The business model
Financial backing for innovation is critical.
But big brand sponsorship, networking, and access to test markets can be just as valuable.
In the first blog in this series on incubators and accelerators in the fintech business, we looked at the market-specific factors that impact choice of development locations, and by extension, choice of innovation projects too. In this second blog, we focus on the commercial heart of any incubator or accelerator environment: the business model.
Today, the big players don’t always call all the shots.
The market has moved on from the crude approach where big banks called all the shots while technologists and innovators operated as a junior partner or even just a vendor or supplier. This imbalance is being redressed today by technologies that disrupt, or even come close to replacing, the need for a formal or traditional banking model. Innovations in payments are a good example of disruption in action.
The question of how the commercials work applies equally to technology innovator and financial institution. As the chart below illustrates, there are multiple options for both innovator and institution. For the innovator, ‘workable business model’ usually means securing sufficient cash to see the project through in a way that neither dominates the development process nor removes stakeholder incentives. For any investor, ‘workable’ means at the very least adequate – and preferably brisk – progress to a delivered working solution. Banks in particular will be wary of funding a potential future rival, if the investment basis is not carefully worked out.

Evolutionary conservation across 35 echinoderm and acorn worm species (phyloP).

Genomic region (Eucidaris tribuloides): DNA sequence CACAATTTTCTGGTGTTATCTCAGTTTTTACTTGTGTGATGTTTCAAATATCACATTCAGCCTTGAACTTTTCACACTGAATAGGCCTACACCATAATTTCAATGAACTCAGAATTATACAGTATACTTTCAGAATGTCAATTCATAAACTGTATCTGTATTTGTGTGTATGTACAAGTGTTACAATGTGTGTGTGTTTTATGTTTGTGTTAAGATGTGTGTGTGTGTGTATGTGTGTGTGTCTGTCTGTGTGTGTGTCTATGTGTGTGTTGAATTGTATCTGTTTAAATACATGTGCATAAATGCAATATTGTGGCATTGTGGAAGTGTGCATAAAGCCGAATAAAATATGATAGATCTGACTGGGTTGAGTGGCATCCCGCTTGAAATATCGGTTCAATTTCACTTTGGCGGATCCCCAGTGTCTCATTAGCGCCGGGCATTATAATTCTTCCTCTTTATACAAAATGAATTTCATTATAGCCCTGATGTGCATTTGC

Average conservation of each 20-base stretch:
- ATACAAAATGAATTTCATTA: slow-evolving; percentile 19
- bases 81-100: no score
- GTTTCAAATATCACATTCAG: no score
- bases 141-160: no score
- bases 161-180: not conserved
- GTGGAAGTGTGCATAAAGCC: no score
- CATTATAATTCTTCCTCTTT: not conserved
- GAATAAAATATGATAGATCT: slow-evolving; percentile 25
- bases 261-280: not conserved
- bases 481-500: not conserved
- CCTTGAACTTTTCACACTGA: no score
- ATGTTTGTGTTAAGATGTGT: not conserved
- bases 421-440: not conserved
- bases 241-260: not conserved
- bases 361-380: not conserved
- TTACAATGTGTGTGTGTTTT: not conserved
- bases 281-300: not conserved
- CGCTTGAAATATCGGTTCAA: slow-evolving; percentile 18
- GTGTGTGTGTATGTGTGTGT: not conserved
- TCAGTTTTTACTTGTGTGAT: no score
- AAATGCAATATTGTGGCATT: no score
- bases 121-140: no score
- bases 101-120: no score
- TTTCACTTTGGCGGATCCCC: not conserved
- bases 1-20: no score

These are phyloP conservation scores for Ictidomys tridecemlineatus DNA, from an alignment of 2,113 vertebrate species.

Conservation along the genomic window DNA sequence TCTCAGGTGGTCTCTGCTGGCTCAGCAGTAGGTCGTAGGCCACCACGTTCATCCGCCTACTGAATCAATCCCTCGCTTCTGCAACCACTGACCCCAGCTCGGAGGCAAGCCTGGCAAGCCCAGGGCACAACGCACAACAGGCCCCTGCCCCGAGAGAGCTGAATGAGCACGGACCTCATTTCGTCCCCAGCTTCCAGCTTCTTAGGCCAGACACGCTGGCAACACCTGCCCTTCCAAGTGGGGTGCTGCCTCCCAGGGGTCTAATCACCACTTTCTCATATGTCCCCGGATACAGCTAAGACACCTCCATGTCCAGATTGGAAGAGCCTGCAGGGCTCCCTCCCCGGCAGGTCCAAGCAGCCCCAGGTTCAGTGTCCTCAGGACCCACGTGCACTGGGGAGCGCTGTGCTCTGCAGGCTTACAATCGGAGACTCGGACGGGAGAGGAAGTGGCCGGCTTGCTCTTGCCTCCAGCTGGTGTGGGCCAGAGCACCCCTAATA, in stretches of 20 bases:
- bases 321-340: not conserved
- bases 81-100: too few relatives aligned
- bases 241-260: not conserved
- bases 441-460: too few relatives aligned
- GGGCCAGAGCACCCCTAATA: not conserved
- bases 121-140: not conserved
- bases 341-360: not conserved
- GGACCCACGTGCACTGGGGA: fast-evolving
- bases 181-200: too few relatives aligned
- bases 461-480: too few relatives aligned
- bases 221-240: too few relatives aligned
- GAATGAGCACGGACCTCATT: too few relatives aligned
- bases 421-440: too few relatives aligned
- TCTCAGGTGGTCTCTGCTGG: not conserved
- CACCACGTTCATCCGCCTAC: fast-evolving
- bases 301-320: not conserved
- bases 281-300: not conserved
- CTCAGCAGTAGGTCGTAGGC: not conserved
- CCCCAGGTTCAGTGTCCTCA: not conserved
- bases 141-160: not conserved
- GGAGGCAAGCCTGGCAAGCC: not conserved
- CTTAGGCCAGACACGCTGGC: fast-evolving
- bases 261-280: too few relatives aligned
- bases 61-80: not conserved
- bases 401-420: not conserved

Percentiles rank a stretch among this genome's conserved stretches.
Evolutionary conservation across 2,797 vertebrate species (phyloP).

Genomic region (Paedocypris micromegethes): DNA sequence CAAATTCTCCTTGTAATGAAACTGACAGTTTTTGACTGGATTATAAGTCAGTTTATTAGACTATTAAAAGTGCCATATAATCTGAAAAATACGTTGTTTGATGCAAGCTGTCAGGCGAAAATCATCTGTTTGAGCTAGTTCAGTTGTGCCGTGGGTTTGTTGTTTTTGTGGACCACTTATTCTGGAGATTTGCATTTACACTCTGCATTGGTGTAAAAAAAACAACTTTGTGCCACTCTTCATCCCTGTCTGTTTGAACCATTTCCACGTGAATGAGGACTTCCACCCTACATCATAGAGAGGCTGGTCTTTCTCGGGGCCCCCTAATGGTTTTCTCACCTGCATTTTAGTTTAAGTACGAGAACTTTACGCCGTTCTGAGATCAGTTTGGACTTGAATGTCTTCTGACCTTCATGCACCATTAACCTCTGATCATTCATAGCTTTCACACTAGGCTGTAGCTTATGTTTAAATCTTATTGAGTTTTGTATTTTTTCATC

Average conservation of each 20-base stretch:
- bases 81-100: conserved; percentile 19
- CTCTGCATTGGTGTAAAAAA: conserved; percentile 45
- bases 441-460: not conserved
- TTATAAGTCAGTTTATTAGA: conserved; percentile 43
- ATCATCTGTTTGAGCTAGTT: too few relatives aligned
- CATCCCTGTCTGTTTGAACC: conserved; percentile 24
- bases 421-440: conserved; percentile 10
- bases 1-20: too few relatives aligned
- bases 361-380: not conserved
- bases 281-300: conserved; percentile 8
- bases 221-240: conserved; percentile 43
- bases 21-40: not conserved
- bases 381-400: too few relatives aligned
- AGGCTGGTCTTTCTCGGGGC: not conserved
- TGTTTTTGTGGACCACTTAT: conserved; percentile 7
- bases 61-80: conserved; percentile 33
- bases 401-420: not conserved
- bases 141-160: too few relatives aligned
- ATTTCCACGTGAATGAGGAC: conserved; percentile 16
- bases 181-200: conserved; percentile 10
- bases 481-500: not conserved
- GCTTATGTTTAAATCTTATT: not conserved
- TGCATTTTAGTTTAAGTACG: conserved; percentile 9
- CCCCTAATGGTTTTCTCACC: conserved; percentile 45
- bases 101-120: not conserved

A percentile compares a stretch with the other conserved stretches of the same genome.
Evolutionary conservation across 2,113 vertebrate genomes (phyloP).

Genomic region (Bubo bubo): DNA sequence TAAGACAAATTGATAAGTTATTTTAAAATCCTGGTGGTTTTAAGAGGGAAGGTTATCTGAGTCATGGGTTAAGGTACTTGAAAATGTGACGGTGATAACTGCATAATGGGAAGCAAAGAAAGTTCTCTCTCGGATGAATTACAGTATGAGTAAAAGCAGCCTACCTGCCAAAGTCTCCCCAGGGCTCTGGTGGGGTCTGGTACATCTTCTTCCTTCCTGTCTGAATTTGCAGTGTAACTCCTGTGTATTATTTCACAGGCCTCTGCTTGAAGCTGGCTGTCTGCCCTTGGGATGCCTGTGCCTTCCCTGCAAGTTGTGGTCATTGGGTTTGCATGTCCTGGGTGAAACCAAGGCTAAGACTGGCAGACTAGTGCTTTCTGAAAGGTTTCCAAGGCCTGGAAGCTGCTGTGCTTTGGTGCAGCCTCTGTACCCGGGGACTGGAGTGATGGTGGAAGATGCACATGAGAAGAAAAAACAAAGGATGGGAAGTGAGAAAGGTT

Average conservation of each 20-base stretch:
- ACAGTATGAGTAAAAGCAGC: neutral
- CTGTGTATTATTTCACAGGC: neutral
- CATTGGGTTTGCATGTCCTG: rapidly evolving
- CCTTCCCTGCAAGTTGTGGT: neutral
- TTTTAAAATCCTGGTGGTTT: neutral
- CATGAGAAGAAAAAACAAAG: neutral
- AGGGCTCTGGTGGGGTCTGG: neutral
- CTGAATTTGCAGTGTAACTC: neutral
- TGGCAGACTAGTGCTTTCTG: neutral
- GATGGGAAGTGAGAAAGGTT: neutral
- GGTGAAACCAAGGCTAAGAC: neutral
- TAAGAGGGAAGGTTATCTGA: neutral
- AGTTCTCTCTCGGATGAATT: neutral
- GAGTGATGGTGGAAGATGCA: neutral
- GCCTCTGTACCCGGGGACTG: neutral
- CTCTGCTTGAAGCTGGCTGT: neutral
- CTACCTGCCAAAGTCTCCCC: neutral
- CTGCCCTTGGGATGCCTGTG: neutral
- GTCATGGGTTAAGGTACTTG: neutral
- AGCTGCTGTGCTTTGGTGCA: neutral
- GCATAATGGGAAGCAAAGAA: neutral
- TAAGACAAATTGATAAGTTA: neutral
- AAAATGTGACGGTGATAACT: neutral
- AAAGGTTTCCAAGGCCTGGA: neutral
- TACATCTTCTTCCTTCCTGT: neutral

Some things are more important than money
In some instances, the power of big brand sponsorship and association, networking, access to test markets and a well-appointed physical environment for ongoing development can be just as valuable as financial backing. Of course of investment model presupposes that a proposition and a project have been selected. Here, incubators have a valuable role pre-screening potential innovators and possible projects, and bringing them to the attention of the demand side.
What’s the big idea? Select the right small Idea and grow it.
By this stage all parties should have a good understanding of the market environment. They will have validated both the pitching organisation and the concepts are credible. And with the commercials decided, it’s time to think about specific approaches to development. Bank and innovator can arrive at a sensible approach to ‘grading’ projects in principle. As the chart below shows, you can quickly and simply plot how an initial idea can move from incubation to maturity – and then ensure the swiftest possible route from trialling and evolution to market implementation. All parties will need to agree acceptable performance along the axes of risk and profitability.
By this stage we have a number of known quantities attached to an innovation project. From here on, the models of detailed incubation engagement that banks can follow include: Build, Acquire, Collaborate, Invest – or Locate, Sponsor, Invest. The approach needs to be selected with care. And different project touch points will of course require appropriate involvement levels. For example, Locate, Sponsor, Invest could be relatively hands-off as an approach, essentially leaving the innovator to get on with it, within a framework of reasonable oversight. In contrast, Build, Acquire, Collaborate will likely create a much more involved relationship resembling a partnership.